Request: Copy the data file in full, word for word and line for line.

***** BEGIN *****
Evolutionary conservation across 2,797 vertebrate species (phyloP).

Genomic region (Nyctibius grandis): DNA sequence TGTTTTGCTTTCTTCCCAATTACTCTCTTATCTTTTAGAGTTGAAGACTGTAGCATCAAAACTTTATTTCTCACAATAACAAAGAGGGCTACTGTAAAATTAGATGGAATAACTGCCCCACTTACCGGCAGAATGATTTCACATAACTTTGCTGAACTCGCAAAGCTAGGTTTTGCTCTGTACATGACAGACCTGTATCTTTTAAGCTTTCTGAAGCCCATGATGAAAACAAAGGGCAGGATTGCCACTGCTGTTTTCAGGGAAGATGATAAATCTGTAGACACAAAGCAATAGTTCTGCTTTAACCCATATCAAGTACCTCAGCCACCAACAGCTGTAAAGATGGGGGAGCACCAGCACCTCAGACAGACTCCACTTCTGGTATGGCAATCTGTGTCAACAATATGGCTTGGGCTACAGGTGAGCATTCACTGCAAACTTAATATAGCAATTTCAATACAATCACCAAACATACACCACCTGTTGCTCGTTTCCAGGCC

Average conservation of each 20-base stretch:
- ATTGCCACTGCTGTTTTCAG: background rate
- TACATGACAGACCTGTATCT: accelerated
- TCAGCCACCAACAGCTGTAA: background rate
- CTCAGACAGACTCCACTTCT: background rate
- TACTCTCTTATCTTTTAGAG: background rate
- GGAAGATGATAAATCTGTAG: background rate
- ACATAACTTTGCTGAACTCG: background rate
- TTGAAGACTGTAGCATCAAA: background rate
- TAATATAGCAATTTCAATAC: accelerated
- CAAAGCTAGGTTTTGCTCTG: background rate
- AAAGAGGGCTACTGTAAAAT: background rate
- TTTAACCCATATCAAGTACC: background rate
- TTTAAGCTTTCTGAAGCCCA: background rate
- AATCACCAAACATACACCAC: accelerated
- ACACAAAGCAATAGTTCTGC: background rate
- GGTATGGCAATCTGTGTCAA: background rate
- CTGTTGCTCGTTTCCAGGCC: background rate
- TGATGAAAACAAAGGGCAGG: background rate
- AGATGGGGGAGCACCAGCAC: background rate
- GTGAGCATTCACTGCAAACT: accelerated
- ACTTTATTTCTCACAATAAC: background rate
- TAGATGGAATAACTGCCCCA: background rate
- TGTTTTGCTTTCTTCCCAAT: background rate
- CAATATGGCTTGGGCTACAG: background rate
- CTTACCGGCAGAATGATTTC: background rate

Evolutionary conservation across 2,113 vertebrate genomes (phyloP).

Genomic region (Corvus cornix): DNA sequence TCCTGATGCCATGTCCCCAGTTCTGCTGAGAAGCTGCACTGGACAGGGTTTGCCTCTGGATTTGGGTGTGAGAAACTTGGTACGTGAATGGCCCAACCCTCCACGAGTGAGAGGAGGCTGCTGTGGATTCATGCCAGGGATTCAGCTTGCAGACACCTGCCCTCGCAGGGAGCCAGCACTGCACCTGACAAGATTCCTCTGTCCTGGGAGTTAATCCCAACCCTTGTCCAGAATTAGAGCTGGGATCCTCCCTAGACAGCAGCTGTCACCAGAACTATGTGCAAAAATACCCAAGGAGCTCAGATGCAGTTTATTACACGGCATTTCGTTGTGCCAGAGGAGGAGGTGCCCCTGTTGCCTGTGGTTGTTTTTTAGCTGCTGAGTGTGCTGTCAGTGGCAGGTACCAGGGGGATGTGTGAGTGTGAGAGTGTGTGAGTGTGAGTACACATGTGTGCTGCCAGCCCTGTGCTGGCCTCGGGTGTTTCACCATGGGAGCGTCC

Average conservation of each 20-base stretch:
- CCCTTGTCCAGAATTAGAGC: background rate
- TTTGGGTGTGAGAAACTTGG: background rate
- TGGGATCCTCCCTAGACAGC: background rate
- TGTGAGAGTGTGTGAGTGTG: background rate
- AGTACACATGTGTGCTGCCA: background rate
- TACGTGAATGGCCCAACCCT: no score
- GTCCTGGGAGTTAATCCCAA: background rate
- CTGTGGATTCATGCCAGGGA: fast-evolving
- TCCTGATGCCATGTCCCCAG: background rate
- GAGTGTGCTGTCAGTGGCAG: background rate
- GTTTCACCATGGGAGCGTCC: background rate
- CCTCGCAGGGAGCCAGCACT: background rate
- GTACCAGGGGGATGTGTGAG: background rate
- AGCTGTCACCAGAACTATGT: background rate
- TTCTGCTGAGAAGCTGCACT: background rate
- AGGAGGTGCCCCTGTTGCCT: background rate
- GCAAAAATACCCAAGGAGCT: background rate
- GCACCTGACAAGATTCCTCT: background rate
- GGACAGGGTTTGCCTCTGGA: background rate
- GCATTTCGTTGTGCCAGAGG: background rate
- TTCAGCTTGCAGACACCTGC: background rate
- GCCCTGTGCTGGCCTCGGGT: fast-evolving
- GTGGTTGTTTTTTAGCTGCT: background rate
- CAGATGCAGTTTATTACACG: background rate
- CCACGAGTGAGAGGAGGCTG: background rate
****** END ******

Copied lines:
Evolutionary conservation across 2,797 vertebrate species (phyloP).

Genomic region (Nyctibius grandis): DNA sequence TGTTTTGCTTTCTTCCCAATTACTCTCTTATCTTTTAGAGTTGAAGACTGTAGCATCAAAACTTTATTTCTCACAATAACAAAGAGGGCTACTGTAAAATTAGATGGAATAACTGCCCCACTTACCGGCAGAATGATTTCACATAACTTTGCTGAACTCGCAAAGCTAGGTTTTGCTCTGTACATGACAGACCTGTATCTTTTAAGCTTTCTGAAGCCCATGATGAAAACAAAGGGCAGGATTGCCACTGCTGTTTTCAGGGAAGATGATAAATCTGTAGACACAAAGCAATAGTTCTGCTTTAACCCATATCAAGTACCTCAGCCACCAACAGCTGTAAAGATGGGGGAGCACCAGCACCTCAGACAGACTCCACTTCTGGTATGGCAATCTGTGTCAACAATATGGCTTGGGCTACAGGTGAGCATTCACTGCAAACTTAATATAGCAATTTCAATACAATCACCAAACATACACCACCTGTTGCTCGTTTCCAGGCC

Average conservation of each 20-base stretch:
- ATTGCCACTGCTGTTTTCAG: background rate
- TACATGACAGACCTGTATCT: accelerated
- TCAGCCACCAACAGCTGTAA: background rate
- CTCAGACAGACTCCACTTCT: background rate
- TACTCTCTTATCTTTTAGAG: background rate
- GGAAGATGATAAATCTGTAG: background rate
- ACATAACTTTGCTGAACTCG: background rate
- TTGAAGACTGTAGCATCAAA: background rate
- TAATATAGCAATTTCAATAC: accelerated
- CAAAGCTAGGTTTTGCTCTG: background rate
- AAAGAGGGCTACTGTAAAAT: background rate
- TTTAACCCATATCAAGTACC: background rate
- TTTAAGCTTTCTGAAGCCCA: background rate
- AATCACCAAACATACACCAC: accelerated
- ACACAAAGCAATAGTTCTGC: background rate
- GGTATGGCAATCTGTGTCAA: background rate
- CTGTTGCTCGTTTCCAGGCC: background rate
- TGATGAAAACAAAGGGCAGG: background rate
- AGATGGGGGAGCACCAGCAC: background rate
- GTGAGCATTCACTGCAAACT: accelerated
- ACTTTATTTCTCACAATAAC: background rate
- TAGATGGAATAACTGCCCCA: background rate
- TGTTTTGCTTTCTTCCCAAT: background rate
- CAATATGGCTTGGGCTACAG: background rate
- CTTACCGGCAGAATGATTTC: background rate

Evolutionary conservation across 2,113 vertebrate genomes (phyloP).

Genomic region (Corvus cornix): DNA sequence TCCTGATGCCATGTCCCCAGTTCTGCTGAGAAGCTGCACTGGACAGGGTTTGCCTCTGGATTTGGGTGTGAGAAACTTGGTACGTGAATGGCCCAACCCTCCACGAGTGAGAGGAGGCTGCTGTGGATTCATGCCAGGGATTCAGCTTGCAGACACCTGCCCTCGCAGGGAGCCAGCACTGCACCTGACAAGATTCCTCTGTCCTGGGAGTTAATCCCAACCCTTGTCCAGAATTAGAGCTGGGATCCTCCCTAGACAGCAGCTGTCACCAGAACTATGTGCAAAAATACCCAAGGAGCTCAGATGCAGTTTATTACACGGCATTTCGTTGTGCCAGAGGAGGAGGTGCCCCTGTTGCCTGTGGTTGTTTTTTAGCTGCTGAGTGTGCTGTCAGTGGCAGGTACCAGGGGGATGTGTGAGTGTGAGAGTGTGTGAGTGTGAGTACACATGTGTGCTGCCAGCCCTGTGCTGGCCTCGGGTGTTTCACCATGGGAGCGTCC

Average conservation of each 20-base stretch:
- CCCTTGTCCAGAATTAGAGC: background rate
- TTTGGGTGTGAGAAACTTGG: background rate
- TGGGATCCTCCCTAGACAGC: background rate
- TGTGAGAGTGTGTGAGTGTG: background rate
- AGTACACATGTGTGCTGCCA: background rate
- TACGTGAATGGCCCAACCCT: no score
- GTCCTGGGAGTTAATCCCAA: background rate
- CTGTGGATTCATGCCAGGGA: fast-evolving
- TCCTGATGCCATGTCCCCAG: background rate
- GAGTGTGCTGTCAGTGGCAG: background rate
- GTTTCACCATGGGAGCGTCC: background rate
- CCTCGCAGGGAGCCAGCACT: background rate
- GTACCAGGGGGATGTGTGAG: background rate
- AGCTGTCACCAGAACTATGT: background rate
- TTCTGCTGAGAAGCTGCACT: background rate
- AGGAGGTGCCCCTGTTGCCT: background rate
- GCAAAAATACCCAAGGAGCT: background rate
- GCACCTGACAAGATTCCTCT: background rate
- GGACAGGGTTTGCCTCTGGA: background rate
- GCATTTCGTTGTGCCAGAGG: background rate
- TTCAGCTTGCAGACACCTGC: background rate
- GCCCTGTGCTGGCCTCGGGT: fast-evolving
- GTGGTTGTTTTTTAGCTGCT: background rate
- CAGATGCAGTTTATTACACG: background rate
- CCACGAGTGAGAGGAGGCTG: background rate